As to the nature of this grace, we affirm, hospitable world, may be many and great ; that in the business of our salvation' it dis- and the common adversary of souls may dains co-partnership with frail mortals; and annoy our minds at a strange rate, and dishence our eternal happiness must be effected turb our feelings much and often ; and we by grace alone, or else by works alone : and too at times may sink low down in despair and in this way the apostle argues the point, despondency, and all hope of our being • Even so then, at this present time also, saved at last may seem to be taken away : there is a remnant according to the election I say all these mishaps, if they may be so of grace. And if by grace, then it is no called, may overtake us while on our jour. more of works; otherwise grace is no more ney to Jerusalem above; yet, God ; yes, grace. But if it be of works, then it is no God with his grace, will by and bye appear more of grace : otherwise work is no more for us and say, 'Fear not, for I am with work: Rom. xi: 5, 6.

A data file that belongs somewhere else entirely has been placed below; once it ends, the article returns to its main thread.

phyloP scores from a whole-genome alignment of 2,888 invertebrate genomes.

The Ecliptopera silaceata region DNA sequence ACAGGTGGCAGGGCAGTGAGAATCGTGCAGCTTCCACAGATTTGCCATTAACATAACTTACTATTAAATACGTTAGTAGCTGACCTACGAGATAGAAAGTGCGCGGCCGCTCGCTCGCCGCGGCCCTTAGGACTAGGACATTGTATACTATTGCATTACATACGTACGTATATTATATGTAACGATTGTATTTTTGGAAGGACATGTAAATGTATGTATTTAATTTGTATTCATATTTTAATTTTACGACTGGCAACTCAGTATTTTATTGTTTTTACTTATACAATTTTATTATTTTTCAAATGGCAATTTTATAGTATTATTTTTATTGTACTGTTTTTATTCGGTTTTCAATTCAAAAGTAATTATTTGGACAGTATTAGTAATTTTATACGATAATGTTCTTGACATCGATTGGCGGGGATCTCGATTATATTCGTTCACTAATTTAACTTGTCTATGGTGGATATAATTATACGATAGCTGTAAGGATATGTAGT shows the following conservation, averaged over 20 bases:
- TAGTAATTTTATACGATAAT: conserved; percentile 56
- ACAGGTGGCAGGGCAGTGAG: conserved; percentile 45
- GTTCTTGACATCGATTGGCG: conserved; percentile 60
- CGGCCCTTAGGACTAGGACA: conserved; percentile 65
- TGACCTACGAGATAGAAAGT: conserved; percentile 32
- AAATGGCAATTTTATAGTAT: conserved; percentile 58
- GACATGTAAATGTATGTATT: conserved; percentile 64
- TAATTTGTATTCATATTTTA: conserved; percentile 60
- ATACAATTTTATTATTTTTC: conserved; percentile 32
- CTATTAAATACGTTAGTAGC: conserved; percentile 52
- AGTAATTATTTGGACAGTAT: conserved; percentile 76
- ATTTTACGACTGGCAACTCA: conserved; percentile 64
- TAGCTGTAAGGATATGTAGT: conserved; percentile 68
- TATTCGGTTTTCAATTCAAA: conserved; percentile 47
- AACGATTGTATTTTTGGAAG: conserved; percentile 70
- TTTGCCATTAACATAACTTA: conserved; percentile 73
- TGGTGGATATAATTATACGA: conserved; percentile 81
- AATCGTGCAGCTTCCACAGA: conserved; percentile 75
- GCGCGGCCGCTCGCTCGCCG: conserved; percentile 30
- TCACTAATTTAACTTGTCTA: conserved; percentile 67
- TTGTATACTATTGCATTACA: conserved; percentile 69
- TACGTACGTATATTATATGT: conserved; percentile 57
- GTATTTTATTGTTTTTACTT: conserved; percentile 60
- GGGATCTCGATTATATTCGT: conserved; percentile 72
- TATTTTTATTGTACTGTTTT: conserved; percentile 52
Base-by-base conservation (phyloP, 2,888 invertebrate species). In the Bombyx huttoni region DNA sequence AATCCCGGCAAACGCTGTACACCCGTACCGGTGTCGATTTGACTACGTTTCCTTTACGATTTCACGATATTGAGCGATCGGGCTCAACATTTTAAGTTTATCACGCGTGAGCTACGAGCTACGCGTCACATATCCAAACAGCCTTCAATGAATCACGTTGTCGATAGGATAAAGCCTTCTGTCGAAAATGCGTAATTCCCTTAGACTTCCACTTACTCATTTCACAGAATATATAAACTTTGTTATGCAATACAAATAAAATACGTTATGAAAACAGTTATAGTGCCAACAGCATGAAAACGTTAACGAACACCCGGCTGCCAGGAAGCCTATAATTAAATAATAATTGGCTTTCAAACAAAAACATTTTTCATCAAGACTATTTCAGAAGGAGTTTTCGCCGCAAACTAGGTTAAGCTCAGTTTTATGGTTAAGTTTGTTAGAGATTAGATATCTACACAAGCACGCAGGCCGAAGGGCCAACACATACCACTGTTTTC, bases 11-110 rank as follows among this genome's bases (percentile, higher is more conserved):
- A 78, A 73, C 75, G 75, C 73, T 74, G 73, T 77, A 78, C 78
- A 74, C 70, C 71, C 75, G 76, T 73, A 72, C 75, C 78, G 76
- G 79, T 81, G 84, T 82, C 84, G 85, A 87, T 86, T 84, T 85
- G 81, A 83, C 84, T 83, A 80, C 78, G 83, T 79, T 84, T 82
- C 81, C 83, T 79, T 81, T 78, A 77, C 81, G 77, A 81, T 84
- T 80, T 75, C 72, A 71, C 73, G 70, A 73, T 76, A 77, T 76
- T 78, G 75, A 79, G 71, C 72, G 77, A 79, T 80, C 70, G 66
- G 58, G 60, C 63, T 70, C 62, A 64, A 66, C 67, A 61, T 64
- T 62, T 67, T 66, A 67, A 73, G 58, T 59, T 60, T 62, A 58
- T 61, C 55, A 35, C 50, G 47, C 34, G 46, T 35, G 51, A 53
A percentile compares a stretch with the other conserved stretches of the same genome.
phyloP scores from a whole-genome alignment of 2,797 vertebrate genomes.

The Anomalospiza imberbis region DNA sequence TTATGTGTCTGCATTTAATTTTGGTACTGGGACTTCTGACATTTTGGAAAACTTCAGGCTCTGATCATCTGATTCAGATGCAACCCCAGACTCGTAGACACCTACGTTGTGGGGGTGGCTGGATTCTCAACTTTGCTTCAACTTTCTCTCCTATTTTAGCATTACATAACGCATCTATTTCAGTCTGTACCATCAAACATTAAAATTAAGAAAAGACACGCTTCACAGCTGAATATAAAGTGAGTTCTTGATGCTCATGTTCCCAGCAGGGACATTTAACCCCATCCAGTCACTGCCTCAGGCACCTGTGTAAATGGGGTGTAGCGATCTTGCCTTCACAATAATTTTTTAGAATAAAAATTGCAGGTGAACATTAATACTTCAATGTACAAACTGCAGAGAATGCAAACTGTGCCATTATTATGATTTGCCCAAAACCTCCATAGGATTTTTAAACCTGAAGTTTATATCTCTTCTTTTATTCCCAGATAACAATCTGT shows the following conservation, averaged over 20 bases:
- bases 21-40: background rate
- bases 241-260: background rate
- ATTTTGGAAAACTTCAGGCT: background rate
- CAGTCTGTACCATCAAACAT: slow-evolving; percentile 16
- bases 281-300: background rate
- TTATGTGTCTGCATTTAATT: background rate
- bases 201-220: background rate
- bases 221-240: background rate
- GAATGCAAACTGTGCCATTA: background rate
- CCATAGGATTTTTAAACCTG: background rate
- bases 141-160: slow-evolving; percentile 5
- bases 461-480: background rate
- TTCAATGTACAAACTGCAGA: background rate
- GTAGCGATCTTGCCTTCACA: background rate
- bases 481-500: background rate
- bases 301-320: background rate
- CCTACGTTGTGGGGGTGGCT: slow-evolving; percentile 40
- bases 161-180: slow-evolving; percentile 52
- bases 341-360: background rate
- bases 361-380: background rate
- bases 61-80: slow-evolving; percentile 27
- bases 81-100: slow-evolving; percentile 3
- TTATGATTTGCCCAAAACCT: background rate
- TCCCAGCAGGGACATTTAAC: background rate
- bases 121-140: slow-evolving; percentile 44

you: be not dismayed, for I am your God; “It is well for us, my brother, that the and my grace is sufficient for you.' Isa. salvation of our souls is wholly suspended xli. 10; 2 Cor. xii. 9. The Christian's on divine grace; for if human works were path-way is variegated, and his feelings called for, and could not be dispensed with checkered; but he on this account should in case, our salvation would thereby be not be alarmed, but rather be alarmed if for ever interdicted, and we left on ground things are not so with him, for it is said, just as hopeless as that on which devils now Because they have no changes, therefore stand. But eternal thanks be rendered to they fear not God.' Ps. lv. 19. Men may Almighty God, that he has not left a matter know the truth in the letter of it, and preach it too, and for it contend with great zeal and f a thing alınost incredible : for be it known ability, and to some good advantage; and to thee, friend Cook, the real or native for the sake of it suffer reproach, scandal, disposition and character of your American scorn, and ignominy, and yet know nothing correspondent, is naturally, and we may say, experimentally of the above variegated path- notoriously, base, proud, heady, highminded, way, and the Christian's checkered feelings ; perverse, refractory, guileful, and wayward and hence, of course, they must be con- in his track. Several times within these sidered as graceless men, since the text says, few years he has been advertised throughout * Because they have no changes, therefore this great Republic, even from Maine to they fear not God.' And according to Paul, Louisiana, as being deceitful above all a graceless man may speak with the tongue things, and desperately wicked.' Jer. xvii. 9. of men and angels; and have the gift of “ And yet notwithstanding all this private prophecy; and understand all mysteries, and and public infamy, this inestimable Friend all knowledge : and have all faith, so as to has led, fed, guided, watched over, and deremove mountairs.' 1 Cor. xiii. 1, 2. So fended him from year's end to year's end, sure as there is a God in heaven, in my and from day to day. Yes, he has often view of the subject, just so sure it is that visited him, caressed him, smiled on him, most professed Christians, (preachers not and on him bestowed love-tokens, signs of excepted,) in this country at least, are igno- honor, marks of respect, assurances of mercy, rant and in the dark as to the real experi- pledges of divine compassion, and said to mental sense, and spiritual purport, and vast him, I will guide thee continually, and importance, of these sweet words of St Paul, satisfy thy soul in drought, and make fat thy ‘Even the mystery, which hath been hid bones, and will never leave thee, nor forfrom ages and from generations, but now is sake thee.' Isa. lviii. 11; Heb. xiii. 5. made manifest to his saints, to whom God What then can your correspondent say to would make known what is the riches of the these things ? If this friend is for him, who glory of this mystery among the Gentiles, can be against him ? And he assuredly is which is Christ in you the hope of glory.' for him, and for him he hath done great Col. i. 26, 27.